Sciatica is the general term for pain, tingling sensations, and similar symptoms that extend along the pathway of the sciatic nerve, which starts in the lower back and moves downward. The discomfort related to this condition can have a serious impact on quality of life, but it’s also a spine-related problem that’s often treatable with conservative care options, two of which are epidural steroid injections (ESIs) and exercise. If they’re looking to avoid a surgical procedure such as a total disc replacement, Santa Monica patients may have to decide between these two approaches, and here’s what they need to know.
An epidural steroid injection (ESI) is given directly in the affected area, which is the lower back if the sciatic nerve is affected. It’s inserted into a part of the spine called the epidural space, which is located close to sensitive nerve roots. The goal with an ESI is to ease inflammation and give the affected part of the sciatic nerve time to heal. The steroid medication included in the injection also reduces the body’s production of inflammatory chemicals. Doing so makes nerve fibers less receptive to pain. When effective, epidural steroid injections may contribute to:
• Less noticeable sciatica symptoms
• Better lower back/leg mobility and function
• Reduced reliance on medication that could have potentially serious side effects
The purpose of exercise for sciatic pain is to strengthen the soft tissues that support the lower back to take pressure off irritated nerves. A customized exercise/physical therapy plan approved by a Santa Monica spine surgeon may also include more specific goals for a sciatica patient, some of which may include:
• Easing leg-related discomfort
• Stimulating nervous system function in a way that relieves sciatic nerve irritation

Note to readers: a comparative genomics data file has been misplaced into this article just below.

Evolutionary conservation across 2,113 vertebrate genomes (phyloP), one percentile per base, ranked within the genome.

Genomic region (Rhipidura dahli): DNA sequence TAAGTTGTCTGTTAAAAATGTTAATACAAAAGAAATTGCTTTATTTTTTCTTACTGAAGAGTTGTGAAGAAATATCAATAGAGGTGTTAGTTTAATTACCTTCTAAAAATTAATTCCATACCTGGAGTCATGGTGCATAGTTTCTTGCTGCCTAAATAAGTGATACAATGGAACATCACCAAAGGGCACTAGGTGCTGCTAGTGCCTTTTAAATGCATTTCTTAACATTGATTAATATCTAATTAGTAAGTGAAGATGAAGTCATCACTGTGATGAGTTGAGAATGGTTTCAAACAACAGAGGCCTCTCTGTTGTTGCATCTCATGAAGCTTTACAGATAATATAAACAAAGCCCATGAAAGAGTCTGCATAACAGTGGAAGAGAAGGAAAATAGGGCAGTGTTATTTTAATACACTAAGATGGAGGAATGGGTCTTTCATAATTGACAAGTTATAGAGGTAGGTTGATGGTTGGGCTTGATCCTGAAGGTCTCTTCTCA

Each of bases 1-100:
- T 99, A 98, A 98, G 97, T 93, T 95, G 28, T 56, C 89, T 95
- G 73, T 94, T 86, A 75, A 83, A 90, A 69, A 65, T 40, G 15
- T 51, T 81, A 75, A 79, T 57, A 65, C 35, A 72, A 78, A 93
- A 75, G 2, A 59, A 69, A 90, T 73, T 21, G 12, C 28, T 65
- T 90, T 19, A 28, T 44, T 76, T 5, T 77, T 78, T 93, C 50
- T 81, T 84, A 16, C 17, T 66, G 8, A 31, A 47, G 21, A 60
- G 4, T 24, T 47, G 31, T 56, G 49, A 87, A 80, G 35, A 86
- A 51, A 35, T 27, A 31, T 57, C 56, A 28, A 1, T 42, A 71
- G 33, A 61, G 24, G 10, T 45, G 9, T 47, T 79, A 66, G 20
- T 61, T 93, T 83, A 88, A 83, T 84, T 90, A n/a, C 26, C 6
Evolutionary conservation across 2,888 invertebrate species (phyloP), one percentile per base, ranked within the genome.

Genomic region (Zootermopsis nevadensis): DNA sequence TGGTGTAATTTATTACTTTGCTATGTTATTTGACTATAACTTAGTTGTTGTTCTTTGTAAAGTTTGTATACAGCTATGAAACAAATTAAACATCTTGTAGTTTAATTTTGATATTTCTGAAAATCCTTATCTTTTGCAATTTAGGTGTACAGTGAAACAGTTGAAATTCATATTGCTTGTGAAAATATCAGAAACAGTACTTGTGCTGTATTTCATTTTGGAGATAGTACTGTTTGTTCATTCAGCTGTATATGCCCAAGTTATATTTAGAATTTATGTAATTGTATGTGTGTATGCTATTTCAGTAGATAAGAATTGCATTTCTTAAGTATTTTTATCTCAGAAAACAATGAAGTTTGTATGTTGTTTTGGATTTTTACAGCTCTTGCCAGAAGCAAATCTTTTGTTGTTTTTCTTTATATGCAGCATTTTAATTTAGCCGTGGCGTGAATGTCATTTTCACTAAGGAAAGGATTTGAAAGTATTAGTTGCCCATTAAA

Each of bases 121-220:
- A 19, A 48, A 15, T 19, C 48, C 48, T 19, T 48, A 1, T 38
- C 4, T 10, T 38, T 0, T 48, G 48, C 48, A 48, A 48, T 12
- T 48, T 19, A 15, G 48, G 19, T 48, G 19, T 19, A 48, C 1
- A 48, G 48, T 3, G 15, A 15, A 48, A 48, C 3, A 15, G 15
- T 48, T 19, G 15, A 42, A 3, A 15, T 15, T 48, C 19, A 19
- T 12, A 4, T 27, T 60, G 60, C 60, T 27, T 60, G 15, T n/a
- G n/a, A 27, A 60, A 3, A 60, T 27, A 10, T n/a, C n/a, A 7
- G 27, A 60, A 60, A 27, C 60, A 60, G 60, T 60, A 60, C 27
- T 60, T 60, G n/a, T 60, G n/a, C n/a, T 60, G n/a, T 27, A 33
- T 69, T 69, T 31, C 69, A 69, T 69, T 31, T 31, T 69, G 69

• Easing sciatic nerve stress by healing a herniated disc
• Improving posture and the ability to move in various directions (e.g., bending, leaning forward) without difficulty
• Strengthening spine-supporting core muscles
Exercise also has related benefits that could reduce sciatica pain. For instance, regular physical activity can help you lose weight and get a better night’s sleep, which are two things that are good for your healing lower back area. Exercise also has the potential to prevent future sciatica pain as your spine-supporting muscles become stronger, and exercise gets more beneficial nutrients flowing to your back and its various parts. Exercise may even remove toxins from soft tissue fibers in a way that increases flexibility and eases stiffness.
As for which of these two treatment options is right for you, it depends on factors such as the nature of your sciatica symptoms and how well you respond. ESIs may not work for all types of sciatica discomfort, or you may end up needing to have repeated injections periodically if your pain returns when the effects wear off. Some types of exercise may not be effective, but there’s more flexibility with the forms of exercise you can try. A physical therapist can also work with you to find a combination of therapeutic techniques that may provide relief.
If you’re searching for the right treatment for your sciatica, call on the spinal health specialists at The Spine Institute. Our pioneering physicians lead the industry in the use of innovative methods and cutting-edge technology to alleviate neck and back pain. To schedule a consultation, call one of our friendly representatives today at 310-828-7757.